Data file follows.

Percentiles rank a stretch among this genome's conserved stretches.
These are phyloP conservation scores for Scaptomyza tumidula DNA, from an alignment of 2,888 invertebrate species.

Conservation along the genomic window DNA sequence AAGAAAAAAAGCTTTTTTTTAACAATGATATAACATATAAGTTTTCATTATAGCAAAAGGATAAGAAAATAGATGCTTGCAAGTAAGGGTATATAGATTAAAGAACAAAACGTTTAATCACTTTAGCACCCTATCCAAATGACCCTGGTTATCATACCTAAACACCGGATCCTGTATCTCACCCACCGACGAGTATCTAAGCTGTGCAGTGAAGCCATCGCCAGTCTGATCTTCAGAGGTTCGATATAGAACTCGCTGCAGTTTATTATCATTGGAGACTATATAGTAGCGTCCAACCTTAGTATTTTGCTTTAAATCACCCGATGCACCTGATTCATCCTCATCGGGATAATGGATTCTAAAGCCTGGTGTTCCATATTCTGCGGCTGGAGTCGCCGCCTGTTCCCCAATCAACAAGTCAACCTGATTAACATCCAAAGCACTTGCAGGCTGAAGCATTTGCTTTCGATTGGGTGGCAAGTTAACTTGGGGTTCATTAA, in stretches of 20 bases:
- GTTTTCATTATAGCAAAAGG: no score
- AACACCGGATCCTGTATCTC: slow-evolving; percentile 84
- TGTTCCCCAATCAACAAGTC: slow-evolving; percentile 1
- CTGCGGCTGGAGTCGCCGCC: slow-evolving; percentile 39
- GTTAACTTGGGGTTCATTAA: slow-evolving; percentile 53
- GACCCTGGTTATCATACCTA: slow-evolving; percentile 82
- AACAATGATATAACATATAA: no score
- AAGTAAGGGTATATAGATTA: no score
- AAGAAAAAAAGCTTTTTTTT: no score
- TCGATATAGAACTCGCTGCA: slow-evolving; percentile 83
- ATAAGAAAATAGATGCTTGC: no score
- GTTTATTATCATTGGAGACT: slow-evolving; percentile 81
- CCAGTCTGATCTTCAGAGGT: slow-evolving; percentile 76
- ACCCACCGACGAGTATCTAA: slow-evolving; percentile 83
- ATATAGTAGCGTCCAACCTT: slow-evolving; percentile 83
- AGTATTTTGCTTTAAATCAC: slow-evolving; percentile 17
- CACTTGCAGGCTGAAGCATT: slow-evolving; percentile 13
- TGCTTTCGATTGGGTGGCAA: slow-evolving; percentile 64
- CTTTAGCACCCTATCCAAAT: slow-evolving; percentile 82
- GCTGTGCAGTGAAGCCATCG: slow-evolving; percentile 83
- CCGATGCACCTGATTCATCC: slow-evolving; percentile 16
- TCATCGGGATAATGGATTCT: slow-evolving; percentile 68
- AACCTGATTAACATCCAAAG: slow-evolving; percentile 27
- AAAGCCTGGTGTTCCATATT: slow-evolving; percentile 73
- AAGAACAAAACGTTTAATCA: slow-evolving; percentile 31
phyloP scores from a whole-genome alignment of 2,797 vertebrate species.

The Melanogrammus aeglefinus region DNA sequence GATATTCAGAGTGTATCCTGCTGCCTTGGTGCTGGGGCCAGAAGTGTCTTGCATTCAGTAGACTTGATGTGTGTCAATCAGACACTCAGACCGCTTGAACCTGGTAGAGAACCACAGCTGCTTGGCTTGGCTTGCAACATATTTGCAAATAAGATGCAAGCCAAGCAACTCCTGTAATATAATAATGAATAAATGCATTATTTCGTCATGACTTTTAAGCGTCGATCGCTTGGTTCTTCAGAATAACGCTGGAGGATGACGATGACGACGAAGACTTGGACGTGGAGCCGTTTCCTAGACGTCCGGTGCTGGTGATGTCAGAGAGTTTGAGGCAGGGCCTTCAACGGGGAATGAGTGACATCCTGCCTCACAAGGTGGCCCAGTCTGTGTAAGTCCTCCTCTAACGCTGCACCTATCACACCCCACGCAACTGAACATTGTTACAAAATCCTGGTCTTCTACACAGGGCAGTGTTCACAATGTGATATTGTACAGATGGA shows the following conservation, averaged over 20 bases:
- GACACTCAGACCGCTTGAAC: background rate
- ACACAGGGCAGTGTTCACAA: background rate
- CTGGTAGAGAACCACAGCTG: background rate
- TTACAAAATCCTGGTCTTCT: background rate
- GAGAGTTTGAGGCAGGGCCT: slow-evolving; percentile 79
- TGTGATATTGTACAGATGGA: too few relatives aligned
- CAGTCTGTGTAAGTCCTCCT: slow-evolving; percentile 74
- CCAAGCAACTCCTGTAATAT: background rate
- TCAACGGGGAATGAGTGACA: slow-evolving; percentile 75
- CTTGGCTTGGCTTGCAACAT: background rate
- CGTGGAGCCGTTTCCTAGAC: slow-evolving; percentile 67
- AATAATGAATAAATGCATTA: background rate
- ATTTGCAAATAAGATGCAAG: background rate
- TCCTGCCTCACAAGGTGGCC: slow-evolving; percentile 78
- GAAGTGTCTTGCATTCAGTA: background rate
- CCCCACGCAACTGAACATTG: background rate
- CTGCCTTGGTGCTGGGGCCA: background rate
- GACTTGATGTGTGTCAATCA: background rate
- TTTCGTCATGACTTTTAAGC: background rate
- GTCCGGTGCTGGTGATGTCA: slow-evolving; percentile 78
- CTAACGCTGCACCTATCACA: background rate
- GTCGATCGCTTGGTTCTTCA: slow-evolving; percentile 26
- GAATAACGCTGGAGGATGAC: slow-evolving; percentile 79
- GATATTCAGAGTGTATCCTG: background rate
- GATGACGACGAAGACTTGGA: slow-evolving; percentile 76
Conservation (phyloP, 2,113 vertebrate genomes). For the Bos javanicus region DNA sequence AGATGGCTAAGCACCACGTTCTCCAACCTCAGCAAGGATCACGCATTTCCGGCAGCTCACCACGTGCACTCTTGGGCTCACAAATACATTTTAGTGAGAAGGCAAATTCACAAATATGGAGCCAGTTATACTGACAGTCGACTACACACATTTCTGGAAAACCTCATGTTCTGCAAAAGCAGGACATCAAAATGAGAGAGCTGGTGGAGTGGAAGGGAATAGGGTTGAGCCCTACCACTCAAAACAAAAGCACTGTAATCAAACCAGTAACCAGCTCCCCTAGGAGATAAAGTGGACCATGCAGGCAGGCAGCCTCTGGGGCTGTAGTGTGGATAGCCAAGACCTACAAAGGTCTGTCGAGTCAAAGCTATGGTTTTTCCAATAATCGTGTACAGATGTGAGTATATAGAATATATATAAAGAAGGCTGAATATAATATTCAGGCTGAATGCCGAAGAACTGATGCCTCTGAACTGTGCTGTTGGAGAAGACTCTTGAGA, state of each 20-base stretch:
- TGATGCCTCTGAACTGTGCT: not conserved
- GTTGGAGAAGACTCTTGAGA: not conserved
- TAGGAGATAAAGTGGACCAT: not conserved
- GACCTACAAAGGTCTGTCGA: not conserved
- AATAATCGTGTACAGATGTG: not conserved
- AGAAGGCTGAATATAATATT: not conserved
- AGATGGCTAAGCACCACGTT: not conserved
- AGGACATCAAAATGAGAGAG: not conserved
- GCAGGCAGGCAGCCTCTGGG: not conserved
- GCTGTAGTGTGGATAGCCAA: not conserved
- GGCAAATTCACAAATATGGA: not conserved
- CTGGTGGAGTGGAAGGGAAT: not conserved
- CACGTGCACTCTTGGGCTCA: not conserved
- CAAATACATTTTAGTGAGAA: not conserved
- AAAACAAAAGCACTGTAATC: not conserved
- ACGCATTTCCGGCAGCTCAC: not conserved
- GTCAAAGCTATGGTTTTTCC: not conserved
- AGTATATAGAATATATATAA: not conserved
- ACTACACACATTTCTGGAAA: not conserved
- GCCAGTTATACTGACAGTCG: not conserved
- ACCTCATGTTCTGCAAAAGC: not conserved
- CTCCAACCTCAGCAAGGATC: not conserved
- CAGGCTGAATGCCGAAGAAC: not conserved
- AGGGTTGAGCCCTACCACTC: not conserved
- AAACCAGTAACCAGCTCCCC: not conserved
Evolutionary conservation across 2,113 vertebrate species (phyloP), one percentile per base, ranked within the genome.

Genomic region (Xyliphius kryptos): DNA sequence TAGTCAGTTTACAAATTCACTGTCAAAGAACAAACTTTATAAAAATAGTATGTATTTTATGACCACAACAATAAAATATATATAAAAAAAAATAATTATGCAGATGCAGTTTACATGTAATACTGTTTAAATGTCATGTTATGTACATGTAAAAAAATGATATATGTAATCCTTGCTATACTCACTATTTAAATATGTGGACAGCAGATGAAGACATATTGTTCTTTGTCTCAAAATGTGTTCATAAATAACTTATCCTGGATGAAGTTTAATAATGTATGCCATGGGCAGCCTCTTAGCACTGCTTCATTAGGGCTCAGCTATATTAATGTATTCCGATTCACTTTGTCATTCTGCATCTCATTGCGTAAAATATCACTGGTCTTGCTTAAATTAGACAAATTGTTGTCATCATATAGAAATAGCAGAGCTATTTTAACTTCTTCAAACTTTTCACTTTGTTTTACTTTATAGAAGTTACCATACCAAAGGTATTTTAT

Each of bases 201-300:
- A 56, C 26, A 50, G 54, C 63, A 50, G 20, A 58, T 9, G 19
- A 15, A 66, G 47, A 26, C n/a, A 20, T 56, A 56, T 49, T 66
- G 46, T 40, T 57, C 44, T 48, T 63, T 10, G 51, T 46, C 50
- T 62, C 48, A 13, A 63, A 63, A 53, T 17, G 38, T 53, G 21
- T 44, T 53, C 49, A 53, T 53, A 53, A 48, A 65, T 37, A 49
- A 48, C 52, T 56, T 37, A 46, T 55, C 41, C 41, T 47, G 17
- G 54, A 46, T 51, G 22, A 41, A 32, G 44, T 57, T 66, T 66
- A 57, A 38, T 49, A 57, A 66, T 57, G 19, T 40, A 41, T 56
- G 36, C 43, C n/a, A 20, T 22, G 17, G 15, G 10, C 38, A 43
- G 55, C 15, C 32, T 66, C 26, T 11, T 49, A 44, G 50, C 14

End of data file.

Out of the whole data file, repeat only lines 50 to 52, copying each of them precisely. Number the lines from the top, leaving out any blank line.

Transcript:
- GTCCGGTGCTGGTGATGTCA: slow-evolving; percentile 78
- CTAACGCTGCACCTATCACA: background rate
- GTCGATCGCTTGGTTCTTCA: slow-evolving; percentile 26